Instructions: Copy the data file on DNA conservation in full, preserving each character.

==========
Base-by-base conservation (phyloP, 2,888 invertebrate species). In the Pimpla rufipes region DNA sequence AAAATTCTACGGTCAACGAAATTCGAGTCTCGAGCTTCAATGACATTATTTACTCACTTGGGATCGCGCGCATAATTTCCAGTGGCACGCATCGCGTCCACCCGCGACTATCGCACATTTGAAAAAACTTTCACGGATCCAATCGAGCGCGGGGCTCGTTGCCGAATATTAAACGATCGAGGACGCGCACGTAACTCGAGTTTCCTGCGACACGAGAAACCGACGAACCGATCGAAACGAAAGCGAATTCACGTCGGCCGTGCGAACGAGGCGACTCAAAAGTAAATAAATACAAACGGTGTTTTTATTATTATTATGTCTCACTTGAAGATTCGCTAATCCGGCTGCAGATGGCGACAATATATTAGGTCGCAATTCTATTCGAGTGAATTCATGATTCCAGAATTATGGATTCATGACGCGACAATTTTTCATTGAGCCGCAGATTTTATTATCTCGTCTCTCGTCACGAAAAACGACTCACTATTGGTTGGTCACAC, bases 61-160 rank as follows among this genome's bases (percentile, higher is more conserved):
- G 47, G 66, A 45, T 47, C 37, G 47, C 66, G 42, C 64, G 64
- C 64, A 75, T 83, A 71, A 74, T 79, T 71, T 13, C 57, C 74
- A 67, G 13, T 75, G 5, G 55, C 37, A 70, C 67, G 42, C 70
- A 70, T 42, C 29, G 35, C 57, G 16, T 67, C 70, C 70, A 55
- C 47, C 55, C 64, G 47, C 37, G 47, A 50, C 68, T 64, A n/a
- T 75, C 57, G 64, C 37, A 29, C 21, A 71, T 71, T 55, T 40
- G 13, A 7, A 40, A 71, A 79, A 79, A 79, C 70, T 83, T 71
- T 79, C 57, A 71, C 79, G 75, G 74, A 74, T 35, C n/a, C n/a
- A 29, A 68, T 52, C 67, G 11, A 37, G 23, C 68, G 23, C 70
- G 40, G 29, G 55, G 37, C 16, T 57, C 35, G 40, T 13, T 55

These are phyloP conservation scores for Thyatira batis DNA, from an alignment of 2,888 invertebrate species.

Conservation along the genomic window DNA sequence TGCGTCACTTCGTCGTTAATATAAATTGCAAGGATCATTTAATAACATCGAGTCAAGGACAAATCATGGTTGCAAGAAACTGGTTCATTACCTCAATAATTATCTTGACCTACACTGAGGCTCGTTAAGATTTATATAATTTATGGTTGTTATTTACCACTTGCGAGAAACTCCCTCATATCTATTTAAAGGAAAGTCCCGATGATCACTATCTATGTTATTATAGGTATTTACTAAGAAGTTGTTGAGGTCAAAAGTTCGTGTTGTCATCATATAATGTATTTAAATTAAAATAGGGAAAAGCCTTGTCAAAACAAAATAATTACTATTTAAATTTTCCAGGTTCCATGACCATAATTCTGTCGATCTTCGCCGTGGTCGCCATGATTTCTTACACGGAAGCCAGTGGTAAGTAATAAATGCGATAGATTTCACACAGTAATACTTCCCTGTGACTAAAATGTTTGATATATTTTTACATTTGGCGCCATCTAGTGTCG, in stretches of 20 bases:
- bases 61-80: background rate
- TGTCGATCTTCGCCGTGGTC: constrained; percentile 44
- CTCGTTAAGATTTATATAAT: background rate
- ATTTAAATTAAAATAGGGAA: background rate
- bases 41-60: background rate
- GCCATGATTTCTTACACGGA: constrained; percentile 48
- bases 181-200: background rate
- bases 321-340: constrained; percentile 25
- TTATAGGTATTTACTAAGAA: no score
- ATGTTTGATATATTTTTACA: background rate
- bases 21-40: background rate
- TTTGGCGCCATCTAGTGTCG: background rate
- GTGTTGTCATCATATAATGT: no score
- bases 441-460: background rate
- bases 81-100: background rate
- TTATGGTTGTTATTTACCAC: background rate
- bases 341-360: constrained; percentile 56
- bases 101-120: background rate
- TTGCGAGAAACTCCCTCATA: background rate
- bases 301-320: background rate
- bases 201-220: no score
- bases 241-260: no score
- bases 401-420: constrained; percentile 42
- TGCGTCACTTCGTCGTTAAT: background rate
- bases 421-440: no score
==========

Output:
Base-by-base conservation (phyloP, 2,888 invertebrate species). In the Pimpla rufipes region DNA sequence AAAATTCTACGGTCAACGAAATTCGAGTCTCGAGCTTCAATGACATTATTTACTCACTTGGGATCGCGCGCATAATTTCCAGTGGCACGCATCGCGTCCACCCGCGACTATCGCACATTTGAAAAAACTTTCACGGATCCAATCGAGCGCGGGGCTCGTTGCCGAATATTAAACGATCGAGGACGCGCACGTAACTCGAGTTTCCTGCGACACGAGAAACCGACGAACCGATCGAAACGAAAGCGAATTCACGTCGGCCGTGCGAACGAGGCGACTCAAAAGTAAATAAATACAAACGGTGTTTTTATTATTATTATGTCTCACTTGAAGATTCGCTAATCCGGCTGCAGATGGCGACAATATATTAGGTCGCAATTCTATTCGAGTGAATTCATGATTCCAGAATTATGGATTCATGACGCGACAATTTTTCATTGAGCCGCAGATTTTATTATCTCGTCTCTCGTCACGAAAAACGACTCACTATTGGTTGGTCACAC, bases 61-160 rank as follows among this genome's bases (percentile, higher is more conserved):
- G 47, G 66, A 45, T 47, C 37, G 47, C 66, G 42, C 64, G 64
- C 64, A 75, T 83, A 71, A 74, T 79, T 71, T 13, C 57, C 74
- A 67, G 13, T 75, G 5, G 55, C 37, A 70, C 67, G 42, C 70
- A 70, T 42, C 29, G 35, C 57, G 16, T 67, C 70, C 70, A 55
- C 47, C 55, C 64, G 47, C 37, G 47, A 50, C 68, T 64, A n/a
- T 75, C 57, G 64, C 37, A 29, C 21, A 71, T 71, T 55, T 40
- G 13, A 7, A 40, A 71, A 79, A 79, A 79, C 70, T 83, T 71
- T 79, C 57, A 71, C 79, G 75, G 74, A 74, T 35, C n/a, C n/a
- A 29, A 68, T 52, C 67, G 11, A 37, G 23, C 68, G 23, C 70
- G 40, G 29, G 55, G 37, C 16, T 57, C 35, G 40, T 13, T 55

These are phyloP conservation scores for Thyatira batis DNA, from an alignment of 2,888 invertebrate species.

Conservation along the genomic window DNA sequence TGCGTCACTTCGTCGTTAATATAAATTGCAAGGATCATTTAATAACATCGAGTCAAGGACAAATCATGGTTGCAAGAAACTGGTTCATTACCTCAATAATTATCTTGACCTACACTGAGGCTCGTTAAGATTTATATAATTTATGGTTGTTATTTACCACTTGCGAGAAACTCCCTCATATCTATTTAAAGGAAAGTCCCGATGATCACTATCTATGTTATTATAGGTATTTACTAAGAAGTTGTTGAGGTCAAAAGTTCGTGTTGTCATCATATAATGTATTTAAATTAAAATAGGGAAAAGCCTTGTCAAAACAAAATAATTACTATTTAAATTTTCCAGGTTCCATGACCATAATTCTGTCGATCTTCGCCGTGGTCGCCATGATTTCTTACACGGAAGCCAGTGGTAAGTAATAAATGCGATAGATTTCACACAGTAATACTTCCCTGTGACTAAAATGTTTGATATATTTTTACATTTGGCGCCATCTAGTGTCG, in stretches of 20 bases:
- bases 61-80: background rate
- TGTCGATCTTCGCCGTGGTC: constrained; percentile 44
- CTCGTTAAGATTTATATAAT: background rate
- ATTTAAATTAAAATAGGGAA: background rate
- bases 41-60: background rate
- GCCATGATTTCTTACACGGA: constrained; percentile 48
- bases 181-200: background rate
- bases 321-340: constrained; percentile 25
- TTATAGGTATTTACTAAGAA: no score
- ATGTTTGATATATTTTTACA: background rate
- bases 21-40: background rate
- TTTGGCGCCATCTAGTGTCG: background rate
- GTGTTGTCATCATATAATGT: no score
- bases 441-460: background rate
- bases 81-100: background rate
- TTATGGTTGTTATTTACCAC: background rate
- bases 341-360: constrained; percentile 56
- bases 101-120: background rate
- TTGCGAGAAACTCCCTCATA: background rate
- bases 301-320: background rate
- bases 201-220: no score
- bases 241-260: no score
- bases 401-420: constrained; percentile 42
- TGCGTCACTTCGTCGTTAAT: background rate
- bases 421-440: no score